Danny Meyer, an extremely successful restauranteur, has always been a forward thinker. He has never been satisfied with the status quo.
In 1985, when he was 27 years old, Meyer opened his first restaurant. The restaurant, Union Square Café, was an instant hit with the public.
Meyer didn’t have much formal training in business management when he started out in the restaurant world. More than thirty years have passed, however, and his empire has grown to include many award-winning restaurants at various price points. His casual Blue Smoke barbecue spot is as well-loved as his high-end restaurant, the Modern Shake Shack.
Despite his success, Meyer wasn’t happy with one constant in the restaurant business: tipping.
The practice of tipping in the U.S. dates back to the late 1800s. Meyer never liked the practice, but he went along with it until 2015. He announced that his restaurants would begin to include service charges in meal prices.
“Tipping is a drug,” he explained. “And we need to kick the habit.”
Meyer’s believes that tipping is bad for both patrons and employees. During his time in the restaurant industry, Meyer often witnessed relaxing dining experiences ending in stressful finales due to customers calculating and fretting over tipping their servers. The wait staff would be forced to rely on customers’ moods and goodwill. Foreigners, unfamiliar with the U.S.’ tipping culture, would invariably underpay their servers.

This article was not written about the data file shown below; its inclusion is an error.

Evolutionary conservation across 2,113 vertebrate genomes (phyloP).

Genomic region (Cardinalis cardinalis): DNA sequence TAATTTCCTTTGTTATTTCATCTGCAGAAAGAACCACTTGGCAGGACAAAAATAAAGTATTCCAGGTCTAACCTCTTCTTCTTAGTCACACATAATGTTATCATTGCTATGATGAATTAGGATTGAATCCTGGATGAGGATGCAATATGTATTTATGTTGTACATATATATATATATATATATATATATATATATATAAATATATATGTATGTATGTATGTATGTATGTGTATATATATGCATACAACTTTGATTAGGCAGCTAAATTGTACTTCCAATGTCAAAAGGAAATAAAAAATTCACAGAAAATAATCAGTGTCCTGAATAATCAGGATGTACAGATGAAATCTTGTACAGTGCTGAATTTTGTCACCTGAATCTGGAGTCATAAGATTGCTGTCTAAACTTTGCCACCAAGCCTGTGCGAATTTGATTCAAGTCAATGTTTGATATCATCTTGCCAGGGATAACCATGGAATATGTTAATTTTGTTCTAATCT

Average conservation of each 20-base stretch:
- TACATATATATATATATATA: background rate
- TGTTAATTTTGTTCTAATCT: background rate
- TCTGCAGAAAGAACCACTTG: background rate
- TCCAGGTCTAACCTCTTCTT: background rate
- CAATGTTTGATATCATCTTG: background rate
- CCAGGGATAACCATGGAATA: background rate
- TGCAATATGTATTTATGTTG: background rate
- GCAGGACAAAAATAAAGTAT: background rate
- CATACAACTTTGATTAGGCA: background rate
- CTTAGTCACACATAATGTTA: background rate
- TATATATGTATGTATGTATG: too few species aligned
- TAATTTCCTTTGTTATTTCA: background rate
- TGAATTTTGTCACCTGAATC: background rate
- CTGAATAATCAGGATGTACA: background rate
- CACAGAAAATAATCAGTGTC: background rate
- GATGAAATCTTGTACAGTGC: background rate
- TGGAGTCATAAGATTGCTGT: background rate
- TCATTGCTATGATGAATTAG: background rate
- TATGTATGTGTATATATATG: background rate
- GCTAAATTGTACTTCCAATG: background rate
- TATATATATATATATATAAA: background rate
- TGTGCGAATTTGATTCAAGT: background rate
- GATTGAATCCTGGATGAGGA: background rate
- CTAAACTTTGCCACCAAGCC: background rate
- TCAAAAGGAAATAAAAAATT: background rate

Additionally, waiters earned up to 300% more than did the people who prepared the food. It became difficult for Meyer to hire kitchen staff. It also became difficult for Meyer to convince wait staff, used to higher incomes, to move into lower-paid managerial roles.
Meyer launched a public campaign to convince other restaurants to join him in the fight against tipping, but there were few takers. Most restaurants feared that they would lose customers if they raised their prices to include tips.
Meyer explained that he views restaurants as complex intertwined systems made up of customers, suppliers, investors, and the larger community fused into a “virtuous circle.” He strives to create a space in which everyone is treated fairly. He has a vision of providing “attentive, friendly, even athletic service culture that drives repeat business.”
Meyer spends a great deal of time imaging and planning for his ideal future. He views his restaurants as public spaces made up of pseudo families of people who work, dine, sell products, and provide supplies.
According to Meyer, “everyone has a stake in the game.”
After the initial stress and loss of some staff, his restaurants have stabilized and various metrics show overall improvement. While Meyer does not regret following his vision, he remains uncertain if eliminating tips will be “the greatest or the worst” decision he has ever made. We will know in due time!
Feature Image via Flikr/Asrram